Airbus' Beluga: Giant of the skies set to get even larger
The Airbus A300-600ST, popularly known as the "Beluga" because of its resemblance to the white Arctic whale, is the European plane manufacturer's super-sized transporter jet.
Five of these enormous planes make more than 60 flights each week, carrying parts for all of Airbus' planes from manufacturing sites -- wings in the UK, tails in Spain, for example -- to the final assembly facilities in either Toulouse, Hamburg or Tianjin.
The planes have been in service since 1994, but are in need of reinforcements.
Since the plane's inaugural flight, Airbus's production rates have increased five fold, so a new fleet is planned to keep up with demand, especially with the new A350XWB plane now entering service.
"The need for the new Beluga comes with the increase in production rates and to get extra capacity on top of this fleet of five aircrafts," says Stephane Gosselin, head of Airbus Transport International.
"So initially there will be a mixed fleet use of both new Beluga and old Beluga. And then the second need was as well to anticipate replacement of an aging fleet."
A crew of three operates the Beluga: two pilots and a loadmaster. Because of its size the plane reacts differently to other large jets in turbulence; moving sideways more than up and down.
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The five Belugas currently in operation are, actually, Airbus A300-600 jets that have been modified to carry large cargo.
The top section of the aircraft was cut and an additional, wider fuselage section -- resembling a bubble -- was added to the airframe, giving it its characteristic hump.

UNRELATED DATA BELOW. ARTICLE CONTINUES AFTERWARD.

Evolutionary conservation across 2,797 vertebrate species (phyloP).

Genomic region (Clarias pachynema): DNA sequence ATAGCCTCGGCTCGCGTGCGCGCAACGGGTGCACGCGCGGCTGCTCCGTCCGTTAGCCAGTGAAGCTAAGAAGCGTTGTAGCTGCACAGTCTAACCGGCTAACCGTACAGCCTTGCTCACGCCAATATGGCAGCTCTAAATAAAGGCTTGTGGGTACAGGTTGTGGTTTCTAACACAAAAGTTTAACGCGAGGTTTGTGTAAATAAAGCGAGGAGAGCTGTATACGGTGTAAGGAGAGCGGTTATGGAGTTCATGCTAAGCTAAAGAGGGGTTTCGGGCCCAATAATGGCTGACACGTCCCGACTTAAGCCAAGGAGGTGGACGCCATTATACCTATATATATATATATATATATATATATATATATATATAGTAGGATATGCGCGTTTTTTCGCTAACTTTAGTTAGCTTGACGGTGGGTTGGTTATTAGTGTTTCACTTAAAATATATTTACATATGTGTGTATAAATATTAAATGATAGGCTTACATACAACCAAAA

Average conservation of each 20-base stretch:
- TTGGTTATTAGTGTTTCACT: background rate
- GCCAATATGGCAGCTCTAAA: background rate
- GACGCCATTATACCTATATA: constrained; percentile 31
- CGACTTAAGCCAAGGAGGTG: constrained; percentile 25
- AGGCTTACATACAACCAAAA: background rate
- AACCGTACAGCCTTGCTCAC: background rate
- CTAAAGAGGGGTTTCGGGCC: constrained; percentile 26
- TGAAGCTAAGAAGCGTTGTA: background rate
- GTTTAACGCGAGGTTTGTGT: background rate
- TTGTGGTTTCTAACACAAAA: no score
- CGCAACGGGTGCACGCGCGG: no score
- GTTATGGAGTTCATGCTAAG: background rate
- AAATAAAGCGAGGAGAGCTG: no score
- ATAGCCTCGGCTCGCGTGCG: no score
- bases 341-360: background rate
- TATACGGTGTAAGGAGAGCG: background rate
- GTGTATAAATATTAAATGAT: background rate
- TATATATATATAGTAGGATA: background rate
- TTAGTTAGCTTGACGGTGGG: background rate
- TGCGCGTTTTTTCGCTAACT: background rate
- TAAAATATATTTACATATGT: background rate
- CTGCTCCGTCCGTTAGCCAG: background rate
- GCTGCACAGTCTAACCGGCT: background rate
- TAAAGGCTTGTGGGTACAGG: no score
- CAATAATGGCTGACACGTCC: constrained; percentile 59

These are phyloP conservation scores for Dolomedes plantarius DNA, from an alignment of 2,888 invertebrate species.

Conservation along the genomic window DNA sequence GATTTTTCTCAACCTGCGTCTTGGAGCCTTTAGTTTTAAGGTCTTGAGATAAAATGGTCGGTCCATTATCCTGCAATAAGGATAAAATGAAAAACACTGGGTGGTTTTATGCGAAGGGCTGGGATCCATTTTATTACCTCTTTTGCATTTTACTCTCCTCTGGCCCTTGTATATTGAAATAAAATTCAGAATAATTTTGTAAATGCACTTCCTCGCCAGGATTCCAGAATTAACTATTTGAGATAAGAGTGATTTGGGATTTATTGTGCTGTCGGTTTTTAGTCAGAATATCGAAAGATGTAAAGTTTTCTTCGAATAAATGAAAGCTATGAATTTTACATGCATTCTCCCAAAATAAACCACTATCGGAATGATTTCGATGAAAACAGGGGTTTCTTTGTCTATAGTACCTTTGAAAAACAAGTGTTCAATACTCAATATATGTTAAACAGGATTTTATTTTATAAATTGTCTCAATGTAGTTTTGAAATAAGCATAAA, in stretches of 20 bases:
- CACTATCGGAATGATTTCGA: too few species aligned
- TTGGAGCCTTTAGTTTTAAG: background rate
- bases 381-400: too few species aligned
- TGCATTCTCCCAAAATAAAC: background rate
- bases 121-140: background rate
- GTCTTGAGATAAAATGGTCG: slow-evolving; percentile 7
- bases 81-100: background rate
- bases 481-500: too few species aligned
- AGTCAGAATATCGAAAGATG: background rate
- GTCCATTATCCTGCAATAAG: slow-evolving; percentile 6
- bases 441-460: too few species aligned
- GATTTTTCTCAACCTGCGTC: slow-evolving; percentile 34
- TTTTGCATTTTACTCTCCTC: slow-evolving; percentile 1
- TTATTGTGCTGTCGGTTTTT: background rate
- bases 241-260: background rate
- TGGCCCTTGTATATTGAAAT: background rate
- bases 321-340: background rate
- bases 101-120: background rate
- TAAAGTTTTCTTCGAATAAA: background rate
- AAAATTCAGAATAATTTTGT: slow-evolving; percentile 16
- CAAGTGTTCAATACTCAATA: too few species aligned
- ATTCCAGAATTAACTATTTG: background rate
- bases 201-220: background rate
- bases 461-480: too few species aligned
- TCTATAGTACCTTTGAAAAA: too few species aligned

The cockpit was lowered, making it possible for the cargo hold to be loaded and unloaded through the front of the aircraft.
Airbus operates a fleet of five Beluga cargo airlifters, which together perform more than 60 flights each week to transport components for the company's jetliners between 11 sites in Europe.
The result is an incredibly spacious cargo hold of 1,400 cubic meters. That's the equivalent to 671 people, 36 cars or seven elephants.
"The perception you have (when the cargo door opens) is of a huge volume like a cathedral," says Gosselin.
Although the Beluga's maximum payload of 47 tons is surpassed by a handful of other cargo aircraft, its voluminous hold makes it suitable for transporting oversized, but not particularly heavy, cargo, like aircraft parts.
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The Beluga can carry the wings of an A340 airliner or a fuselage section for Airbus' newest wide-body aircraft, the A350.
But it's not large enough to transport many A380 super jumbo parts. Those need to travel by boat, barge and road.
With a diameter of 7.1 meters, the Beluga has an incredibly large cargo hold. Though its maximum payload of 47 tons is surpassed by only a handful of cargo aircraft, the hold makes it good for oversized but not particularly heavy cargo.
With the A300 now out of service, the new Belugas will be based on the Airbus A330 and be bigger than the existing fleet. While the current planes can only carry one wing for the new A350 at a time, the new jet will be able to take on board both on the same flight.
And for plane-spotters who love the unique shape of the existing Beluga, that will remain much the same.
"It will be the same look," says Gosselin, "because we will operate both fleets in parallel for a number of years and it will also be compatible with existing loading means."
The first of the new fleet will enter service in 2020.
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